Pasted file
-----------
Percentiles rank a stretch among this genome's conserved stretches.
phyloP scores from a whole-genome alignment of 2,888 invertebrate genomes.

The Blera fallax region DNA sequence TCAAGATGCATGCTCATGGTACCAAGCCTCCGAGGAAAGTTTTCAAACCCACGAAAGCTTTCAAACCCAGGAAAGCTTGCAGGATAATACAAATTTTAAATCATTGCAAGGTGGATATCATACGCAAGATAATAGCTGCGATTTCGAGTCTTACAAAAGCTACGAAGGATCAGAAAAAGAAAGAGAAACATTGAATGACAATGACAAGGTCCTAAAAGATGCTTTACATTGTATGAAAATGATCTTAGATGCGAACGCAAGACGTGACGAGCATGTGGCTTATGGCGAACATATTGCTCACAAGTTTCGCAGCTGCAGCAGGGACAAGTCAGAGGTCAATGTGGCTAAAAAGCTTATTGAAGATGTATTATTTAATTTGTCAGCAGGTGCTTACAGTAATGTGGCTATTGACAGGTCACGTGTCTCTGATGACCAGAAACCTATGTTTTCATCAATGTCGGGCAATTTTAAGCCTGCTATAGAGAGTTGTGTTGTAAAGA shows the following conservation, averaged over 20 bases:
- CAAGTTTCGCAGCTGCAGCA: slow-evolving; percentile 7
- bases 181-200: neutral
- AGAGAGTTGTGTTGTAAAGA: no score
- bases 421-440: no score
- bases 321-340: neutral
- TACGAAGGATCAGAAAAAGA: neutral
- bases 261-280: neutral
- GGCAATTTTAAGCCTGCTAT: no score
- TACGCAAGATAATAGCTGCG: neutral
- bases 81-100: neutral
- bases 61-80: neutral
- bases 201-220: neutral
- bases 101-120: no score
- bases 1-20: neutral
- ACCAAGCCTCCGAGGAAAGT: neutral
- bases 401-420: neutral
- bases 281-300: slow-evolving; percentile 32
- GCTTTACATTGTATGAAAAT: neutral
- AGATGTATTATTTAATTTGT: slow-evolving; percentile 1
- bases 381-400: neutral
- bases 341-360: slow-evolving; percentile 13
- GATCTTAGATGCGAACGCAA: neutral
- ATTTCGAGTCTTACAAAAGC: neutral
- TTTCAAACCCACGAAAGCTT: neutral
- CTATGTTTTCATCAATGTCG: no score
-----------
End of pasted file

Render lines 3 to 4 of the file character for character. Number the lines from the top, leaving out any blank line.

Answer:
The Blera fallax region DNA sequence TCAAGATGCATGCTCATGGTACCAAGCCTCCGAGGAAAGTTTTCAAACCCACGAAAGCTTTCAAACCCAGGAAAGCTTGCAGGATAATACAAATTTTAAATCATTGCAAGGTGGATATCATACGCAAGATAATAGCTGCGATTTCGAGTCTTACAAAAGCTACGAAGGATCAGAAAAAGAAAGAGAAACATTGAATGACAATGACAAGGTCCTAAAAGATGCTTTACATTGTATGAAAATGATCTTAGATGCGAACGCAAGACGTGACGAGCATGTGGCTTATGGCGAACATATTGCTCACAAGTTTCGCAGCTGCAGCAGGGACAAGTCAGAGGTCAATGTGGCTAAAAAGCTTATTGAAGATGTATTATTTAATTTGTCAGCAGGTGCTTACAGTAATGTGGCTATTGACAGGTCACGTGTCTCTGATGACCAGAAACCTATGTTTTCATCAATGTCGGGCAATTTTAAGCCTGCTATAGAGAGTTGTGTTGTAAAGA shows the following conservation, averaged over 20 bases:
- CAAGTTTCGCAGCTGCAGCA: slow-evolving; percentile 7